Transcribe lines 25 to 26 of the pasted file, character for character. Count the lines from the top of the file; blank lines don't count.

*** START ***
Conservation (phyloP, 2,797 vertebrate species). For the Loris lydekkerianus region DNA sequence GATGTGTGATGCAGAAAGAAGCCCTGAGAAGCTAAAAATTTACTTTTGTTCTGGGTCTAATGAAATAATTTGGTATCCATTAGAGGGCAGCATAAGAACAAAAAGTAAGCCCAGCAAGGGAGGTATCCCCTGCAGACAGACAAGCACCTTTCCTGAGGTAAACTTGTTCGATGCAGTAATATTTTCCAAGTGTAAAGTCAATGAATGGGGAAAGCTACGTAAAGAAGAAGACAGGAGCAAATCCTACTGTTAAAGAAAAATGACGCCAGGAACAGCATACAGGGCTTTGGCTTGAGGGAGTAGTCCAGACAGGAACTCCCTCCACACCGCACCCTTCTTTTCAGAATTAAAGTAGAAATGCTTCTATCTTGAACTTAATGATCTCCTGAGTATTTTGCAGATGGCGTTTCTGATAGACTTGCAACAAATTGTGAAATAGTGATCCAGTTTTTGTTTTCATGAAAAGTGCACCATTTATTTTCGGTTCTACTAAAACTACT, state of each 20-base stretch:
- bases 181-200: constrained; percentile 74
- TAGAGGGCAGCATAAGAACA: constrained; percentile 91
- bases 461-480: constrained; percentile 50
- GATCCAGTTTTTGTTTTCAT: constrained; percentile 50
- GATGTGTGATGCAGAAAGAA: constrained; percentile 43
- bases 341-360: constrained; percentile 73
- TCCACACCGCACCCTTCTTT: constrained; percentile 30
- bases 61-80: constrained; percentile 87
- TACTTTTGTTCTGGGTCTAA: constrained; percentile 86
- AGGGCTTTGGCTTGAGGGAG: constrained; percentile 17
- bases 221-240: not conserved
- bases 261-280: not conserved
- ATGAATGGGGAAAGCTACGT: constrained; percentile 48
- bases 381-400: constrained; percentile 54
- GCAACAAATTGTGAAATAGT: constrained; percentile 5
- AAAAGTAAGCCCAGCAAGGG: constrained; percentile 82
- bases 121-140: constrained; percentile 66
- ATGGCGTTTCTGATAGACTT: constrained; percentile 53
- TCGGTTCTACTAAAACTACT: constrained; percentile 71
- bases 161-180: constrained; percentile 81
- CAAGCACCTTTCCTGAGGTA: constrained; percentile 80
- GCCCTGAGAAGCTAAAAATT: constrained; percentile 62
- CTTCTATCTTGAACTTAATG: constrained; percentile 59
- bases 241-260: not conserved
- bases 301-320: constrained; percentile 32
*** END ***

- bases 241-260: not conserved
- bases 301-320: constrained; percentile 32